Regional Growth Strategy -- Re-Post

I support the motion to deny the amendment to the Regional Growth Strategy. To explain my position, I want to provide the following background information. Like many people, I needed to completely understand what the strategy is and what it really means for North Saanich, the Saanich Peninsula and the region.

The Capital Regional District Board adopted the Regional Growth Strategy (RGS) on August 13, 2003. The strategy represents an agreement, developed and approved, by all member municipalities and the regional district in partnership, on social, economic and environmental goals and priority actions.

This is a landmark agreement, a landmark agreement as cited in a report prepared in March 2003 by the Department of Environment and Resource Studies, University of Waterloo, titled, The Capital Regional District Growth Strategy: Herding Cats onto the Road of Sustainability. In part, the report states:

- In many urban and rural areas, local citizens motivated by concerns about community disruption and environmental degradation have resisted development projects of various kinds. In some cases, these actions have reflected a broader concern that on a finite planet, or at least in a finite community or region, future growth in human demands will be increasingly destructive.

- The result has been a second wave of growth management that is expected to cover not just all factors that affect growth patterns, but also all consideration that affect long-term community and ecological sustainability.

- Sustainability is fundamentally a matter of applied ethics. It has a human focus but involves consideration of future as well as present interests and recognizes ultimate human dependence on the biosphere. Arguably, commitment to sustainability entails adoption of what Aldo Leopold called the “land ethic” – extending the definition of community from the social interaction of individuals to the linking of all components of the natural world, and requiring people to view themselves as stewards of the land.

- Development of this kind allows for the building of a shared local culture that encompasses history, values and traditions of a particular place or region.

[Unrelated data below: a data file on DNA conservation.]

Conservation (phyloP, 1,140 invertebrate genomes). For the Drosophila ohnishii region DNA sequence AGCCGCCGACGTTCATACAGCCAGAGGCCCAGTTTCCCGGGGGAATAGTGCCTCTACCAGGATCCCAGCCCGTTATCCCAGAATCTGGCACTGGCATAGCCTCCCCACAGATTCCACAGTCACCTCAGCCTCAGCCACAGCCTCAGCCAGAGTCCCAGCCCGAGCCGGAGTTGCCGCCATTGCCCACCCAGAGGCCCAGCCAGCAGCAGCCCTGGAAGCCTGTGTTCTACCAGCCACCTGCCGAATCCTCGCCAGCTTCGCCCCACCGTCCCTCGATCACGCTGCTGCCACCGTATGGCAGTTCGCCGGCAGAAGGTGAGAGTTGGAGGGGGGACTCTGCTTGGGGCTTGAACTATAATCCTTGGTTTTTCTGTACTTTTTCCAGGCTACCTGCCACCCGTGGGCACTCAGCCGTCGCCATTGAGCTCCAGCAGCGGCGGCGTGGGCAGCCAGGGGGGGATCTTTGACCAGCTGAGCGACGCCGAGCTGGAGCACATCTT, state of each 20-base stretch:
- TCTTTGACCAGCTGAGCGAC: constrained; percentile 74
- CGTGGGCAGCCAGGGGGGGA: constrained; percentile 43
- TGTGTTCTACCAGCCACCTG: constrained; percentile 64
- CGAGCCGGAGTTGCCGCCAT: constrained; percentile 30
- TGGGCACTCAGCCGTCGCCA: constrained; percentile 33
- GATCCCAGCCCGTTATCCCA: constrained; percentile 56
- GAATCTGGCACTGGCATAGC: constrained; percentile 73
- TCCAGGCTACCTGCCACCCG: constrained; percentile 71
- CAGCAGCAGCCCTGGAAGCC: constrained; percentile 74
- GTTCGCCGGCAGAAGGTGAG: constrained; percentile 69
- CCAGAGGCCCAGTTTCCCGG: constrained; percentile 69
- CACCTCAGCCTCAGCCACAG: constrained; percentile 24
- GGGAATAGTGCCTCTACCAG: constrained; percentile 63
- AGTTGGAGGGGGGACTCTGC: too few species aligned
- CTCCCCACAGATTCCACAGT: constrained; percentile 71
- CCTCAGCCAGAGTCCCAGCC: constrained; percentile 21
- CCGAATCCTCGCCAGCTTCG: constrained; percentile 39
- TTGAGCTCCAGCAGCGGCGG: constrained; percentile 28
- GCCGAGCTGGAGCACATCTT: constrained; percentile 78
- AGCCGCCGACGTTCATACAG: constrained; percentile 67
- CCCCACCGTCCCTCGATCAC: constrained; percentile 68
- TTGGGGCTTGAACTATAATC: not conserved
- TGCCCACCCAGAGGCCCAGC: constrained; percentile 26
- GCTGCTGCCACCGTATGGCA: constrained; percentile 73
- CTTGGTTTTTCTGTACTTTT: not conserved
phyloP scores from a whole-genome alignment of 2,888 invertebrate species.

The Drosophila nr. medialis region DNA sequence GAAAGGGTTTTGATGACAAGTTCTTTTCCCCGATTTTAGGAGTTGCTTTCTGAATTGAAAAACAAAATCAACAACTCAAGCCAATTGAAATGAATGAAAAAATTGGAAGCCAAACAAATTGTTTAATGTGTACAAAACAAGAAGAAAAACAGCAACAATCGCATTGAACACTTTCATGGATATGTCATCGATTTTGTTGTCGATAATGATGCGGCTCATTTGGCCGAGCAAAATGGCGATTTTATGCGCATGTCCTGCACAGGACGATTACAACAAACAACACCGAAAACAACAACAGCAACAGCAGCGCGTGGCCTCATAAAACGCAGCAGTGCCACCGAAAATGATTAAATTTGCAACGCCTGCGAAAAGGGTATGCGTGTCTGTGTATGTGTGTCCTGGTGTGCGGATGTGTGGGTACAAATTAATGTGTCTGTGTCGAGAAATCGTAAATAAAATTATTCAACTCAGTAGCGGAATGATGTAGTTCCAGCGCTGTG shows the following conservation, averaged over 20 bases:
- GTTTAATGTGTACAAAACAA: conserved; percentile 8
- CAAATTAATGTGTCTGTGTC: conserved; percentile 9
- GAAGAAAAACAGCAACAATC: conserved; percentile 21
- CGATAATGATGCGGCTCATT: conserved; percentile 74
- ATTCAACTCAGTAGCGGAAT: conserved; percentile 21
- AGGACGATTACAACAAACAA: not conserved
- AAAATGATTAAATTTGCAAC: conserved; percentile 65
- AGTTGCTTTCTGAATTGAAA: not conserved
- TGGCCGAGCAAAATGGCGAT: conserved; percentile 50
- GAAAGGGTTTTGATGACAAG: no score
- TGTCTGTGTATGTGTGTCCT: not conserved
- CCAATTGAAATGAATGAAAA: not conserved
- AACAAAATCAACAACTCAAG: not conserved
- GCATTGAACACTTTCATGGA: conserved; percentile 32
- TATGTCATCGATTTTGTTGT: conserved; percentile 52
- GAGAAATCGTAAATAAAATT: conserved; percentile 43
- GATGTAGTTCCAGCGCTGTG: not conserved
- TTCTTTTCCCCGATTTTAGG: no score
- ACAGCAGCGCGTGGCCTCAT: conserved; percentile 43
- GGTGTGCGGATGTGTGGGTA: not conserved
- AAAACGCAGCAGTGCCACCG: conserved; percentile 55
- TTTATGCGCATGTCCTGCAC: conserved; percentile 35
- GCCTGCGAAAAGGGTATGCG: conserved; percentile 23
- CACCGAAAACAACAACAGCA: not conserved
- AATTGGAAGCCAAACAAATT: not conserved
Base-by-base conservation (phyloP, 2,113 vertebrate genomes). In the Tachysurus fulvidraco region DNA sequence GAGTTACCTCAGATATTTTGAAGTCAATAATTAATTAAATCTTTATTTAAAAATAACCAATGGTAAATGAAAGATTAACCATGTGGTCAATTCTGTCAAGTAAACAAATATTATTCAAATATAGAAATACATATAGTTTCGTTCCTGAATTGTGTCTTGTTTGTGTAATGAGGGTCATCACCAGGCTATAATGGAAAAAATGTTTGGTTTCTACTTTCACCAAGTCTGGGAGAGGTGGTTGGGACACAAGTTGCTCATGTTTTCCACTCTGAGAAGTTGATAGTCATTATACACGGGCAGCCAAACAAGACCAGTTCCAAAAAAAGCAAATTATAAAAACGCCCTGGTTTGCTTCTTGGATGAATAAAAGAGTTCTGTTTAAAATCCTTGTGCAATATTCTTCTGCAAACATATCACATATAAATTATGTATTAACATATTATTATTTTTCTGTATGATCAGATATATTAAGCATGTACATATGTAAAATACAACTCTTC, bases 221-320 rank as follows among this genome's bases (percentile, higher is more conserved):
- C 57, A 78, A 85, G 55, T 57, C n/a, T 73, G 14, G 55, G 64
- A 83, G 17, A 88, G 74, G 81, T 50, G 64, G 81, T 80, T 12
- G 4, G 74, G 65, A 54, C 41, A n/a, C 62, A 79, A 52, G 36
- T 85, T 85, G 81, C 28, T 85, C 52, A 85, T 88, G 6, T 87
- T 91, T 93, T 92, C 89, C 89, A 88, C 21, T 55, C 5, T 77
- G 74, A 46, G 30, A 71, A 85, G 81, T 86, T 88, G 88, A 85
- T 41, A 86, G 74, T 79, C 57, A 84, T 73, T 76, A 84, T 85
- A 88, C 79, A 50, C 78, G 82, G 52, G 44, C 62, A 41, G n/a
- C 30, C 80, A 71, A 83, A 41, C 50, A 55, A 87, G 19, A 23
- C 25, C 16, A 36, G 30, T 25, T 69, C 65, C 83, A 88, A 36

In 1995, the BC government passed the Growth Strategies Statutes Amendment Act to facilitate better coordination of municipalities, regional districts and the provincial government to deal with complex growth management issues. However, its most significant provisions focus on the regional level. The act gave “legislative authority” for regional districts to voluntarily develop and adopt a Regional Growth Strategy.

A regional growth strategy is a regional vision that commits affected municipalities and regional districts to a course of action to meet common social, economic and environmental objectives. It also forms a part of a municipality’s Official Community Plan through a Regional Context Statement, which links the RGS to the municipal plan. The RGS is designed to outline the regional vision for the next 20 years.

The core objective of the Growth Strategies Act is “to promote human settlement that is socially, economically and environmentally healthy and makes efficient use of ... land and other resources.” The foremost priority goals for the RGS are:

- Avoiding urban sprawl and ensuring that development takes place where adequate facilities exist…

- Protecting environmentally sensitive areas.

- Maintaining the integrity of a secure, productive resource base, including agricultural, and forestland reserves.

- Protecting the quality and quantity of ground and surface water.


Without consistent support and long term commitment from the Capital Regional District through its Regional Growth Strategy, municipal boundaries that keep urban containment compact will be vulnerable, resulting in unmanaged growth that will continue to threaten green and rural spaces, agriculture and farmland and forests and water resources. Local governments in the Capital Regional District must now decide how strong, consistent and effective they will be in the application of sound land use policy that considers critical factors such as:

- Regional energy planning and conservation

- Food production and security

- Efficient, economical and environmentally sound transportation planning

- Conservation and use of water resources

- Waste disposal

The Regional Growth Strategy enables local governments to manage growth with confidence and vision, to plan for the future and for an environmental legacy of which generations after us can be proud.

The report by the University of Waterloo concludes with the following statement that, for me, says it all in a nutshell:

If the necessary goodwill and commitment are to be found anywhere in British Columbia, they are to be found among the municipal leaders and residents of the Capital Regional District, given the long standing concern for quality of life issues in this region. What happens in the CRD will therefore be an important test of the Regional Growth Strategy mechanism. If effective growth management using the Regional Growth Strategy cannot be accomplished in the Capital Regional District, it is unlikely that the mechanism will work well anywhere in the Province.